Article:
Revolutionising Smart Factories with reality capture
Author: Renata Barradas Gutiérrez
Productivity and sustainability – these are the forces driving the need for connectivity and integration of technologies within the manufacturing processes. This integration, known as the Smart Factory, drives automated and connected factories, increasing productivity and value across all the supply network.
In autonomous connected ecosystems, data is connected seamlessly, converging the physical and digital worlds, and building intelligence into all processes. Autonomous connected factories, or Smart Factories, learn and adapt quickly to changing conditions in real time, pursuing perfect quality with optimised design, requiring fewer inputs and producing zero waste.
Digital copies of the physical world are one of the key elements of a Smart Factory. To manage and monitor physical processes in an autonomous decentralised way, numerous technologies need to be orchestrated within copies of the physical world.
Mirroring the physical world for automation
Elettric80, a leading company specialised in the implementation of flexible and modular integrated automation solutions for high-volume consumer products manufacturers, uses 3D reality capture to design modern automated warehouses. This Italian company has installed more than 2,000 automatic systems all around the world, earning worldwide recognition as one of the market leaders in integrated automation solutions.
“The use of the 3D laser scanning is becoming a standard in all our installations. With the digitalisation of the environment, we are able to develop and ‘virtually deploy’ our systems, so we can anticipate problems that may arise from the integration within the existing environment,” said Vittorio Cavirani, general manager at Elettric80.
To design and build effective and safe factories designed according to the manufacturer’s application needs, Elettric80 experts digitalise each plant before design and development. Using a combination of Leica Geosystems’ laser scanners and a total station, experts can produce various deliverables, including 2D layouts, 3D meshes and models to:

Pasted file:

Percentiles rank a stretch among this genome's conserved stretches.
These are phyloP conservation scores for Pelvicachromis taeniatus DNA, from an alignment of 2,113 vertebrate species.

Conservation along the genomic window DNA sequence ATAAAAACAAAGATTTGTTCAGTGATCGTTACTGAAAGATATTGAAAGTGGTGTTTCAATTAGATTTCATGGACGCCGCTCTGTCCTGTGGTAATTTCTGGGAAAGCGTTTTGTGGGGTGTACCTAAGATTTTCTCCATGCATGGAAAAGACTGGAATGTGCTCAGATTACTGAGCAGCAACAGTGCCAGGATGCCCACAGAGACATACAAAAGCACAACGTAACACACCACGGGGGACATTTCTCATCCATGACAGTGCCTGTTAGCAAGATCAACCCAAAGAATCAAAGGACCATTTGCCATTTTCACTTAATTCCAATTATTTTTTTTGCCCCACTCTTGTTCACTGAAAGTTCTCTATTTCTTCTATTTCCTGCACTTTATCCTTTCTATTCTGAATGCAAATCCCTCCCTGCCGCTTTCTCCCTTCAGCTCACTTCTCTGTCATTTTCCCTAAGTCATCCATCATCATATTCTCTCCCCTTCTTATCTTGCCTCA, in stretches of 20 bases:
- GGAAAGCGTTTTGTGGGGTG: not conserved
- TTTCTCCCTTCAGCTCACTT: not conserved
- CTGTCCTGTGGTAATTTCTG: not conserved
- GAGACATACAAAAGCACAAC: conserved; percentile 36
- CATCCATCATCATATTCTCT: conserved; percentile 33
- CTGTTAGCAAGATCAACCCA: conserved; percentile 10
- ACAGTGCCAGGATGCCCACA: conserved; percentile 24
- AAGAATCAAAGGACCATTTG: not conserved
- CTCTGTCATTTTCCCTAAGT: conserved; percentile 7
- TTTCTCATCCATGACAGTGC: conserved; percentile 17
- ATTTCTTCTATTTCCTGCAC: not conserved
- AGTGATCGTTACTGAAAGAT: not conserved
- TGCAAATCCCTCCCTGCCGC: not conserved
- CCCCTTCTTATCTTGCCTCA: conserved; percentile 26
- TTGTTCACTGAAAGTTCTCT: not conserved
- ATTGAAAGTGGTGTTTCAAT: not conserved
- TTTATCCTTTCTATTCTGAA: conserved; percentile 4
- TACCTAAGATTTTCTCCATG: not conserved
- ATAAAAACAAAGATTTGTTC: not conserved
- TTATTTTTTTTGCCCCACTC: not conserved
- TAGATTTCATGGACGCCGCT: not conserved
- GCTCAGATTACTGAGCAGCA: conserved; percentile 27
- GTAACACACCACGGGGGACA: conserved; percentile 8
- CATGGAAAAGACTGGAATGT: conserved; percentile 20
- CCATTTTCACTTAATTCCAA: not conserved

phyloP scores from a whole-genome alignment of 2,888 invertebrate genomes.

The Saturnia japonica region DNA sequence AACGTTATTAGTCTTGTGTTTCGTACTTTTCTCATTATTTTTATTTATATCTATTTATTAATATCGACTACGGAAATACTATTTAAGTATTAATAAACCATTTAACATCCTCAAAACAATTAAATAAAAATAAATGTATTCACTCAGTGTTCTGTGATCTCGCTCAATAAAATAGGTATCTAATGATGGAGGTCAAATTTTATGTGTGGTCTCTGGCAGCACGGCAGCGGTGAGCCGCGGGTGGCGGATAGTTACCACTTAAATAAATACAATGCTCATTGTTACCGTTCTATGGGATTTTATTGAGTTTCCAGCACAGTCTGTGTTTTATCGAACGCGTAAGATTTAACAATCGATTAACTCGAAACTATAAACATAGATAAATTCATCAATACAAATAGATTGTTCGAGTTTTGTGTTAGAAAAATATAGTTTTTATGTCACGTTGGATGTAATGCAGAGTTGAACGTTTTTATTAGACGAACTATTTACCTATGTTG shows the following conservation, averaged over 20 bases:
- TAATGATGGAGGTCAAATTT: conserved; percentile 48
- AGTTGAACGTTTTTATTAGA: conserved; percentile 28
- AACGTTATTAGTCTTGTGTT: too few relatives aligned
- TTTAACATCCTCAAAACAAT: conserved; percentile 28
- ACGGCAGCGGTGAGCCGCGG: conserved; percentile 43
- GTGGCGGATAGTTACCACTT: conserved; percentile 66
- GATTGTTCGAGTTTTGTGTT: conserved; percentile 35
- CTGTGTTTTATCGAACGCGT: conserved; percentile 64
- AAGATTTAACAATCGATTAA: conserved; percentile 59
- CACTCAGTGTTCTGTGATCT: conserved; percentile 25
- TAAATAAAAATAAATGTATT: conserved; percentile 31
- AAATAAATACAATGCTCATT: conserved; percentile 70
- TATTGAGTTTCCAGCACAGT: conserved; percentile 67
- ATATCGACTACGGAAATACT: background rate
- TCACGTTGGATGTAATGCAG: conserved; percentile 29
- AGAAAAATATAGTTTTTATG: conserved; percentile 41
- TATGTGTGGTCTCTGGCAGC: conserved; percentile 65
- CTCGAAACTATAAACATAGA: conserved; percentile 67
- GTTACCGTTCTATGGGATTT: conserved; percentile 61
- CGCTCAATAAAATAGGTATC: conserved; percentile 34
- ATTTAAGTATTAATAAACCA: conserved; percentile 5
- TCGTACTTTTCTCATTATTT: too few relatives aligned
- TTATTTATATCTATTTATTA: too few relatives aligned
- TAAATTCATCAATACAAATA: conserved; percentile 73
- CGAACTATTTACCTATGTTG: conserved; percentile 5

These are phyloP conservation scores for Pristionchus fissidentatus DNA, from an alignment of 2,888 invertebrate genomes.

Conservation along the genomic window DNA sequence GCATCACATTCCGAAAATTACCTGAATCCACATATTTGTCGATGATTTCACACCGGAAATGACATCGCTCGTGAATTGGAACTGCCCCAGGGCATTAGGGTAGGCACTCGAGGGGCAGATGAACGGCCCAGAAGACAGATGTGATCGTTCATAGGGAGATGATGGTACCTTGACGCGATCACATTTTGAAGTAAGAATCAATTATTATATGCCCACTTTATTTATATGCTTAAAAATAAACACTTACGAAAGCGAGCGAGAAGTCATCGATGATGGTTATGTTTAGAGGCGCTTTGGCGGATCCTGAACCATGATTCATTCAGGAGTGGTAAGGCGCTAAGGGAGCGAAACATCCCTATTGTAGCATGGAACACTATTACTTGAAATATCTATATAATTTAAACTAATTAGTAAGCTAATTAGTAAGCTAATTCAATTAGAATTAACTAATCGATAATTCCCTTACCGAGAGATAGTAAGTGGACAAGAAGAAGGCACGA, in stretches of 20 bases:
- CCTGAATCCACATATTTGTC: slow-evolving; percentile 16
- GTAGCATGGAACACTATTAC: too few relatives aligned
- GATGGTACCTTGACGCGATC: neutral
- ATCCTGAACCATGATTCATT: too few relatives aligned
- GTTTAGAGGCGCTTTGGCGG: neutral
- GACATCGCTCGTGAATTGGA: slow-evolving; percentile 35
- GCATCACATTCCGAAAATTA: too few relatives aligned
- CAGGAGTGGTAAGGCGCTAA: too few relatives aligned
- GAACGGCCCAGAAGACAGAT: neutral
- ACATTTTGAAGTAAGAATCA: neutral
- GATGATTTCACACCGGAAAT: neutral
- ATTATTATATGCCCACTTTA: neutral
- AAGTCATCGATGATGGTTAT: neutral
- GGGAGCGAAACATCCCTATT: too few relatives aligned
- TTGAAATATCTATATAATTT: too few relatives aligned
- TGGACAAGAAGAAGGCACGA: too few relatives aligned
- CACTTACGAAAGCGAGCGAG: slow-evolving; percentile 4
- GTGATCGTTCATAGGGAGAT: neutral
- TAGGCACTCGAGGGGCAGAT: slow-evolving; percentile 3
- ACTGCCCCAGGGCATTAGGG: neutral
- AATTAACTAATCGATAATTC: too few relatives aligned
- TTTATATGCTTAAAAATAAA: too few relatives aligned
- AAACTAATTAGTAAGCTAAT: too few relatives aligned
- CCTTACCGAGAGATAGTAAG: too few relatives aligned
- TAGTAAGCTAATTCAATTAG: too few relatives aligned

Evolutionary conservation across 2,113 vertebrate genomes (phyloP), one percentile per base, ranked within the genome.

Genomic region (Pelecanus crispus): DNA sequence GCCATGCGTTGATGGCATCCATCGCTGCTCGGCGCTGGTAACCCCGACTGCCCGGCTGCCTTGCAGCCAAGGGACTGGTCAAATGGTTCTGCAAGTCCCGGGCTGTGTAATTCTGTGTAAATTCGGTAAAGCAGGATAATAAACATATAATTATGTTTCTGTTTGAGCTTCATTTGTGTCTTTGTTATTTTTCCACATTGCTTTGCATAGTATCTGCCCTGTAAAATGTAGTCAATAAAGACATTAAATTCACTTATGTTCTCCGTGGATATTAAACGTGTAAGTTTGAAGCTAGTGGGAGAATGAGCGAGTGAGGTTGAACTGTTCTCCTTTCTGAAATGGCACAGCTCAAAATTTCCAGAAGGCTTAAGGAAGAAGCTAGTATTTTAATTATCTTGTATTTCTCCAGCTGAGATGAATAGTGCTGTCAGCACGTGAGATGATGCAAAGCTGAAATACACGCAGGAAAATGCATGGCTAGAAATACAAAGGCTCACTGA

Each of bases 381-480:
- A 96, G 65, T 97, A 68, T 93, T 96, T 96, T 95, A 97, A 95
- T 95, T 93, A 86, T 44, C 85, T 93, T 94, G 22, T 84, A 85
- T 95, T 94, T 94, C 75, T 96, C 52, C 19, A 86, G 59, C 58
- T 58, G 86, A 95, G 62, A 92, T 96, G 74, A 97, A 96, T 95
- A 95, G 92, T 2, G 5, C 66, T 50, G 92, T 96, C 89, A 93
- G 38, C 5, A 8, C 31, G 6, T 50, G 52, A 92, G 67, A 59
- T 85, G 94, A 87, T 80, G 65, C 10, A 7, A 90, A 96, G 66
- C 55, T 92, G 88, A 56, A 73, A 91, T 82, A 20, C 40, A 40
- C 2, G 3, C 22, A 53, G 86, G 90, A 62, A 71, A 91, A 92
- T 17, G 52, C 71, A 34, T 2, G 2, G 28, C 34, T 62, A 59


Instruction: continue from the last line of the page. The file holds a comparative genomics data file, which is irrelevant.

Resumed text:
- Plant layout validation.
- Design and optimise trajectories and safety areas for Autonomous Guided Vehicles (AGVs) based on the available space and prevent vehicle collision.
- Place robot workcell respecting the actual clearances of the environment.
- Automatically extract operation points (points where the autonomous vehicles perform tasks, such as pallet pick-up and drop).
- Perform a ‘virtual deployment’ by moving vehicles within the digital models.
- Complete ground quality inspection.
“The design of modern automated warehouses is a complex task that requires detailed and accurate models of industrial buildings. The common approach to update existing 2D floor plans is to perform surveys based on sparse measures, taken by hand-held instruments, such as laser distance meters, or total stations. Although these instruments provide very accurate point-to-point measures, the amount of data that can be acquired may not be sufficient, resulting in high costs and delays,” said Mikhail Giorgini, R&D project leader at Elettric80. “Therefore, Elettric80 decided to apply 3D terrestrial laser scanning technology to overcome the limitations of traditional surveys. Thanks to this workflow, the real deployment of the plant becomes a straightforward and low-risk phase.”